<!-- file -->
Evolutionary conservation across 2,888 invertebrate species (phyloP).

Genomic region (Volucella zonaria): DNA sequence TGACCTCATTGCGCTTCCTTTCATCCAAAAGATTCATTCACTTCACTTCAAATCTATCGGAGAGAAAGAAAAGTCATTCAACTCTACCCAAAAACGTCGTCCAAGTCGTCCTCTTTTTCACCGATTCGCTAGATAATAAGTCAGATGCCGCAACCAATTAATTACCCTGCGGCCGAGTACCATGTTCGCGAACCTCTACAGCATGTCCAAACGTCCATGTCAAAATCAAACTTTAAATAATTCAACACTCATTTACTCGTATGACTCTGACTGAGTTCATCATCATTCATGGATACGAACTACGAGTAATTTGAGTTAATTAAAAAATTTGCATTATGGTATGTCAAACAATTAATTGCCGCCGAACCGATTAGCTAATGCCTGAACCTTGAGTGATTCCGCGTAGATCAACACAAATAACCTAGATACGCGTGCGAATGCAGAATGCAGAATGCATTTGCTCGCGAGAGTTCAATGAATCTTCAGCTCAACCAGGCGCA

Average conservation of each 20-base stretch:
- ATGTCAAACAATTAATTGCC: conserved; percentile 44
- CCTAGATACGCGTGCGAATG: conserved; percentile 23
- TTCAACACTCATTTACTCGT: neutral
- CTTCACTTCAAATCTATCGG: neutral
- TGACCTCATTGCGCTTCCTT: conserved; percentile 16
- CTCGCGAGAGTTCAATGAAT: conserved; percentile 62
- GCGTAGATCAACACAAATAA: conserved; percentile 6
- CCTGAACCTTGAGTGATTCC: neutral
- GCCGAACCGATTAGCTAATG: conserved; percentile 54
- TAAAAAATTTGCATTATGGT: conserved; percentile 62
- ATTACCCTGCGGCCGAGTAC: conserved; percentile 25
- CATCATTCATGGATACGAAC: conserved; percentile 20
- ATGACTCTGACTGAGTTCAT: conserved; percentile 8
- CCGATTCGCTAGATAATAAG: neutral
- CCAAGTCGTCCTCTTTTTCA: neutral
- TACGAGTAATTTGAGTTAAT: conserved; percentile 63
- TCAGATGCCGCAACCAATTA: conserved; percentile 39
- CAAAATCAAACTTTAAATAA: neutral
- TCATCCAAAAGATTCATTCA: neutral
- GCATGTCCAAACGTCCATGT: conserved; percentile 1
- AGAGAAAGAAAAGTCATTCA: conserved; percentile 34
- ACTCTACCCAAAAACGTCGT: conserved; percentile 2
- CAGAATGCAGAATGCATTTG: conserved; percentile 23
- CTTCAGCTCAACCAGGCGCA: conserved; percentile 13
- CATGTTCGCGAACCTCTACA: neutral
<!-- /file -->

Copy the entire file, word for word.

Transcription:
Evolutionary conservation across 2,888 invertebrate species (phyloP).

Genomic region (Volucella zonaria): DNA sequence TGACCTCATTGCGCTTCCTTTCATCCAAAAGATTCATTCACTTCACTTCAAATCTATCGGAGAGAAAGAAAAGTCATTCAACTCTACCCAAAAACGTCGTCCAAGTCGTCCTCTTTTTCACCGATTCGCTAGATAATAAGTCAGATGCCGCAACCAATTAATTACCCTGCGGCCGAGTACCATGTTCGCGAACCTCTACAGCATGTCCAAACGTCCATGTCAAAATCAAACTTTAAATAATTCAACACTCATTTACTCGTATGACTCTGACTGAGTTCATCATCATTCATGGATACGAACTACGAGTAATTTGAGTTAATTAAAAAATTTGCATTATGGTATGTCAAACAATTAATTGCCGCCGAACCGATTAGCTAATGCCTGAACCTTGAGTGATTCCGCGTAGATCAACACAAATAACCTAGATACGCGTGCGAATGCAGAATGCAGAATGCATTTGCTCGCGAGAGTTCAATGAATCTTCAGCTCAACCAGGCGCA

Average conservation of each 20-base stretch:
- ATGTCAAACAATTAATTGCC: conserved; percentile 44
- CCTAGATACGCGTGCGAATG: conserved; percentile 23
- TTCAACACTCATTTACTCGT: neutral
- CTTCACTTCAAATCTATCGG: neutral
- TGACCTCATTGCGCTTCCTT: conserved; percentile 16
- CTCGCGAGAGTTCAATGAAT: conserved; percentile 62
- GCGTAGATCAACACAAATAA: conserved; percentile 6
- CCTGAACCTTGAGTGATTCC: neutral
- GCCGAACCGATTAGCTAATG: conserved; percentile 54
- TAAAAAATTTGCATTATGGT: conserved; percentile 62
- ATTACCCTGCGGCCGAGTAC: conserved; percentile 25
- CATCATTCATGGATACGAAC: conserved; percentile 20
- ATGACTCTGACTGAGTTCAT: conserved; percentile 8
- CCGATTCGCTAGATAATAAG: neutral
- CCAAGTCGTCCTCTTTTTCA: neutral
- TACGAGTAATTTGAGTTAAT: conserved; percentile 63
- TCAGATGCCGCAACCAATTA: conserved; percentile 39
- CAAAATCAAACTTTAAATAA: neutral
- TCATCCAAAAGATTCATTCA: neutral
- GCATGTCCAAACGTCCATGT: conserved; percentile 1
- AGAGAAAGAAAAGTCATTCA: conserved; percentile 34
- ACTCTACCCAAAAACGTCGT: conserved; percentile 2
- CAGAATGCAGAATGCATTTG: conserved; percentile 23
- CTTCAGCTCAACCAGGCGCA: conserved; percentile 13
- CATGTTCGCGAACCTCTACA: neutral